relationships as key explanatory concepts and principles:
• Structural properties of social formations are contexts
that shape the perceptions, beliefs, attitudes, and
actions of individuals and collectivities
• Social influence and collective action may be facilitated
and/or constrained by direct and indirect exchanges
(transactions) among social actors possessing
differential resources (e.g., information)
• Actors and transactions/interactions between actors
are embedded, i.e. located within actual situational
contexts
TU/e - 0ZM05/0EM15/0A150
22
The network perspective
Two firms in the same market.
Which firm performs better (say, is more innovative): A or B?
A
B
This depends on:
•Cost effectiveness
•Organizational structure
•Corporate culture
•Flexibility
•Supply chain management
•…
TU/e - 0ZM05/0EM15/0A150
23
The network perspective
Two firms in the same market.
Which firm performs better (say, is more innovative): A or B?
A
B
Note
and ... on the structure of the network
TU/e - 0ZM05/0EM15/0A150
Networks are
one way of
dealing with
“market
imperfection”
24
Multi-level and interdisciplinary
Network applications appear in diverse substantive fields of
mostly social sciences – anthropology, management, political
science, public health, sociology (and recently also in
economics)
Studies span micro- meso- & macro-levels of analysis:
• personal social & health support systems
• children’s play groups, high school cliques
• employee performance
• neighboring behavior, community participation
• work teams, voluntary associations, social movements
• military combat platoons, terrorist cells
• corporate strategic alliances, board interlocks
• international relations: trade, aid, war & peace
•Internet relations: Twitter, LinkedIn, Facebook
TU/e - 0ZM05/0EM15/0A150
25
It's a science ...
TU/e - 0ZM05/0EM15/0A150
26
Example: crime research
Example topics
-"Cold case" research
- forensic psychiatry
-(youth) crime
-...
TU/e - 0ZM05/0EM15/0A150
27
Articles with Network* Keyword
5000
4000
3000
SocAbs
2000
EconLit
1000
0
1965-70
1970-75
1975-80
1980-84
1985-89
YEAR
4/13/2015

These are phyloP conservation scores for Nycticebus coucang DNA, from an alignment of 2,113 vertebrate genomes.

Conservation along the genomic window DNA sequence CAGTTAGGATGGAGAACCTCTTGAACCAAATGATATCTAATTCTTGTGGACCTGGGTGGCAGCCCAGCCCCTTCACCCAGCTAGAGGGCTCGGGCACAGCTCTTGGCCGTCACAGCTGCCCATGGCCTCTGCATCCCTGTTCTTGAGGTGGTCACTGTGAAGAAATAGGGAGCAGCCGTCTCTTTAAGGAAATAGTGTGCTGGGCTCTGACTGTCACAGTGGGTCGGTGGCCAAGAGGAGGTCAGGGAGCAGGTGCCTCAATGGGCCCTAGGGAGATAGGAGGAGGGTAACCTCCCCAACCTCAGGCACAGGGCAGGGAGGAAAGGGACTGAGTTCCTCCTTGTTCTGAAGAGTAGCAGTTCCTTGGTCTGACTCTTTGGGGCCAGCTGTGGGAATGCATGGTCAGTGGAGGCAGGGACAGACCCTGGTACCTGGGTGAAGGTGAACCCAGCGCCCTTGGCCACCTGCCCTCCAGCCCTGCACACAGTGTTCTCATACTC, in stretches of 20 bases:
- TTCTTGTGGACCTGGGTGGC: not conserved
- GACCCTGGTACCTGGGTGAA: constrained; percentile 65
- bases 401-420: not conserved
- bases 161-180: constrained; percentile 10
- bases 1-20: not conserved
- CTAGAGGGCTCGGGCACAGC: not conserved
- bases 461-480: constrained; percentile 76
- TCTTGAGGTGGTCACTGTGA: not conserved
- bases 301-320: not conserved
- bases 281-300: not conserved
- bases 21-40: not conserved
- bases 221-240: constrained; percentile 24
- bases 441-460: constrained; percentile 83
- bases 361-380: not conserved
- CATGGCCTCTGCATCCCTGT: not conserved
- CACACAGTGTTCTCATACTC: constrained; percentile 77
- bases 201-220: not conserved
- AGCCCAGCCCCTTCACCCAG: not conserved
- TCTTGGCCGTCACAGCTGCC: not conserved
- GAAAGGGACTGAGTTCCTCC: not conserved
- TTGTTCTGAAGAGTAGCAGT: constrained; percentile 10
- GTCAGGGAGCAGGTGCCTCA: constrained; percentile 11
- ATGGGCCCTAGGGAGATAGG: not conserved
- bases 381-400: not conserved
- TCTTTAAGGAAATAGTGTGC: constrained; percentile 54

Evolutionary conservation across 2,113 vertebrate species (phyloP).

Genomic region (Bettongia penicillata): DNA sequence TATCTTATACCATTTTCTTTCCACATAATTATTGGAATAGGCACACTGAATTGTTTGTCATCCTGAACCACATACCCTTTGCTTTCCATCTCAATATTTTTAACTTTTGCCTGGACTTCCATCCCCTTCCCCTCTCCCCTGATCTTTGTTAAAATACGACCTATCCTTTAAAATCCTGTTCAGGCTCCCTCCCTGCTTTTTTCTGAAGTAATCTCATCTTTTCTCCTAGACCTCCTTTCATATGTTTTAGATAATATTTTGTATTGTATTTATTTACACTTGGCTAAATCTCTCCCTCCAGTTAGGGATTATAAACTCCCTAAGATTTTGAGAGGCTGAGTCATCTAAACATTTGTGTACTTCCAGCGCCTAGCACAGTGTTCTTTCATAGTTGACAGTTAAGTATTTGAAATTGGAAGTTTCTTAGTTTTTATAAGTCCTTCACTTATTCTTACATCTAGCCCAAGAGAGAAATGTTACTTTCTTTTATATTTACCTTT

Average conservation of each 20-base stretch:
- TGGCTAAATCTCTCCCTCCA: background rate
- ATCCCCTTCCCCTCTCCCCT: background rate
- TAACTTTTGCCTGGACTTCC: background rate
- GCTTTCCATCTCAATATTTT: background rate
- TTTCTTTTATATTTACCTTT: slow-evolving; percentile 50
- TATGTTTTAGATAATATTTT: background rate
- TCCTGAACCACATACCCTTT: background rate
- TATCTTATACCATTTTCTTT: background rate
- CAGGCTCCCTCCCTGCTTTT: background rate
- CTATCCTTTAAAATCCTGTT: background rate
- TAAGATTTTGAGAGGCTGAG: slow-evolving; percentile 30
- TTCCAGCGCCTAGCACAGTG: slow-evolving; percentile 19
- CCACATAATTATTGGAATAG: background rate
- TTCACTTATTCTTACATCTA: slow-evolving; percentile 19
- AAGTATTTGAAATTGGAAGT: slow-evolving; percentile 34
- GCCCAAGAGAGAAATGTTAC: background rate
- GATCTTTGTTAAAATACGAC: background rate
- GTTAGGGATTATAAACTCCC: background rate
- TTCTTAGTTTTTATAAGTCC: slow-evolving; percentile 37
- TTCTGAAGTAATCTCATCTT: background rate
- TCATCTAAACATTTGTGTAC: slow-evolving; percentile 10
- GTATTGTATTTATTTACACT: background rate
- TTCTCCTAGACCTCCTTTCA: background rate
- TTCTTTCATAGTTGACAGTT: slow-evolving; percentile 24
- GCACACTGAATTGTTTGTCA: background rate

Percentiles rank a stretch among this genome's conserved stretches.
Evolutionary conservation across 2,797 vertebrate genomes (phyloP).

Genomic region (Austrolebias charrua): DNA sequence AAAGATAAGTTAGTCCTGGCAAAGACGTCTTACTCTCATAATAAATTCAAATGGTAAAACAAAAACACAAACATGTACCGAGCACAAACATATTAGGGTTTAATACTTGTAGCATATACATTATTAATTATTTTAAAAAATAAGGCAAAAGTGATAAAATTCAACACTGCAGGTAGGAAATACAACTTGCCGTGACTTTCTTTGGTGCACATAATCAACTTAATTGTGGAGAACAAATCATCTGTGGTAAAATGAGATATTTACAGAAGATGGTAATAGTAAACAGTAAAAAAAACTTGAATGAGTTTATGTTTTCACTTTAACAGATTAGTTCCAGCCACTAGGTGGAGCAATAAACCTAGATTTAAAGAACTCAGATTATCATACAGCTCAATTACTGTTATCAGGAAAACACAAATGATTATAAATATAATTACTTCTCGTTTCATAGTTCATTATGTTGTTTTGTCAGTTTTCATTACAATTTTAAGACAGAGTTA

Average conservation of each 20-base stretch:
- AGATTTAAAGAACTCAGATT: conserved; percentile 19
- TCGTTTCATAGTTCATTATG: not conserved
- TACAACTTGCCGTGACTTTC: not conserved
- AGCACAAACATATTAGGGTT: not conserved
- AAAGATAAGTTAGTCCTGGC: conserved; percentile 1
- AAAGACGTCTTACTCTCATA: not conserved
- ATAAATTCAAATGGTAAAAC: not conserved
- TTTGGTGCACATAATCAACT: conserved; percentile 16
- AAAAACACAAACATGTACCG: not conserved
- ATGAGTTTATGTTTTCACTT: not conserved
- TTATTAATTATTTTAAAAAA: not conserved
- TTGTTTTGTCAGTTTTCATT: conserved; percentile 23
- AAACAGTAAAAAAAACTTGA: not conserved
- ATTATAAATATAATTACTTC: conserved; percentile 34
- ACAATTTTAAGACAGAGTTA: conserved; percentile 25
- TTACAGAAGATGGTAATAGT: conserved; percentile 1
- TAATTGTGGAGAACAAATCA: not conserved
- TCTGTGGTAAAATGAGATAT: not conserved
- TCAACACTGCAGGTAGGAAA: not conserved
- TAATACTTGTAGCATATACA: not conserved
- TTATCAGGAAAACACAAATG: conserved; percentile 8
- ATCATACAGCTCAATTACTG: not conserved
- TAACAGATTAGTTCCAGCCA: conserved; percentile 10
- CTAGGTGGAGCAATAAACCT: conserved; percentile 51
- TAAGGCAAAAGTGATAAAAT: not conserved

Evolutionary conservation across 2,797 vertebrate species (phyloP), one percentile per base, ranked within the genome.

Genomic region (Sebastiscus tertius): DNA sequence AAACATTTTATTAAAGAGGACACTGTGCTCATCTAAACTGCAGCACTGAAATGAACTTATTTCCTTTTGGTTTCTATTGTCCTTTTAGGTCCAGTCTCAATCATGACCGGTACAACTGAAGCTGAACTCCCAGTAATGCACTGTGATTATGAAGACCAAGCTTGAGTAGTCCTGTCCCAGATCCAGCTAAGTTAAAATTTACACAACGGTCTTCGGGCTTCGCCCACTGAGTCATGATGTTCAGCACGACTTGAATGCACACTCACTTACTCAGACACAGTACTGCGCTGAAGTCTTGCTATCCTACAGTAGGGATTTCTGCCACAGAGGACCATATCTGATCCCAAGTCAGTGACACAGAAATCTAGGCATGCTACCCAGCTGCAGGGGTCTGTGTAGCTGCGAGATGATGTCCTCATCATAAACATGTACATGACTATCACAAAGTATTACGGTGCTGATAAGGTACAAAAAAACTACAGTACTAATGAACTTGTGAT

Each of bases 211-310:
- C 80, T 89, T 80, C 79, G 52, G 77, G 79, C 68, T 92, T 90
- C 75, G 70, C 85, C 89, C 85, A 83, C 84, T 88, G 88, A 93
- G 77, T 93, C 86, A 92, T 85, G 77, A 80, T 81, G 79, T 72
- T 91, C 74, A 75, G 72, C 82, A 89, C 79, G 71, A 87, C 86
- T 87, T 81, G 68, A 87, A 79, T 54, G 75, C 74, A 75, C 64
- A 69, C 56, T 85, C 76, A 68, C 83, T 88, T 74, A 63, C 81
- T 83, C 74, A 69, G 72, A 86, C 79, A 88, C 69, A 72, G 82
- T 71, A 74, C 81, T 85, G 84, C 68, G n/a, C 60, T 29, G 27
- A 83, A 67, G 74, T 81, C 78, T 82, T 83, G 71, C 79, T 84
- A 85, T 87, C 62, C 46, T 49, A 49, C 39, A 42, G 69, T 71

SOURCES: Sociological Abstracts, EconLit
1990-94
1995-99
2000-04
Network analysis: origins
Started in 1920s, Jacob L. Moreno
pioneered social network analysis for his
“psychodrama” therapy. He used
sociomatrices and hand-drawn sociograms
to display children’s likes and dislikes of
classmates as directed graphs (digraphs).
TU/e - 0ZM05/0EM15/0A150
29
Moreno’s socio-matrix
TU/e - 0ZM05/0EM15/0A150
30
… displayed as a sociogram
TU/e - 0ZM05/0EM15/0A150
31
Example: A targeted approach to HIV prevention
Think about similar examples
for:
• Introduction of new products
into target groups
•…
TU/e - 0ZM05/0EM15/0A150
32
Modern computing makes a big difference
“Visualization has been a key
component of social network
analyses from the beginning,
proliferating into today’s
dazzling computer-based
multidimensional displays”
(Freeman 2001)
TU/e - 0ZM05/0EM15/0A150
33
Social network software
1)
UCINet – Many things on network analysis
Lin Freeman, Steve Borgatti, Martin Everett
2)
MultiNet – Whole Network Analysis
+ Nodal Characteristics
3)
P*Star – Dyadic Analysis – Stan Wasserman
4)
NodeXL (an Excel plugin) – Marc Smith
5)
Pajek – Network Visualization – Supersedes Krackplot
6)
7)
StocNet – Tom Snijders - collected programs for, e.g., analysis of
dynamic networks
… and many others
NB Even though computers
are fast, really large networks
can still be a real problem
TU/e - 0ZM05/0EM15/0A150
34
Definitions and other boring stuff
TU/e - 0ZM05/0EM15/0A150
35
Social network basics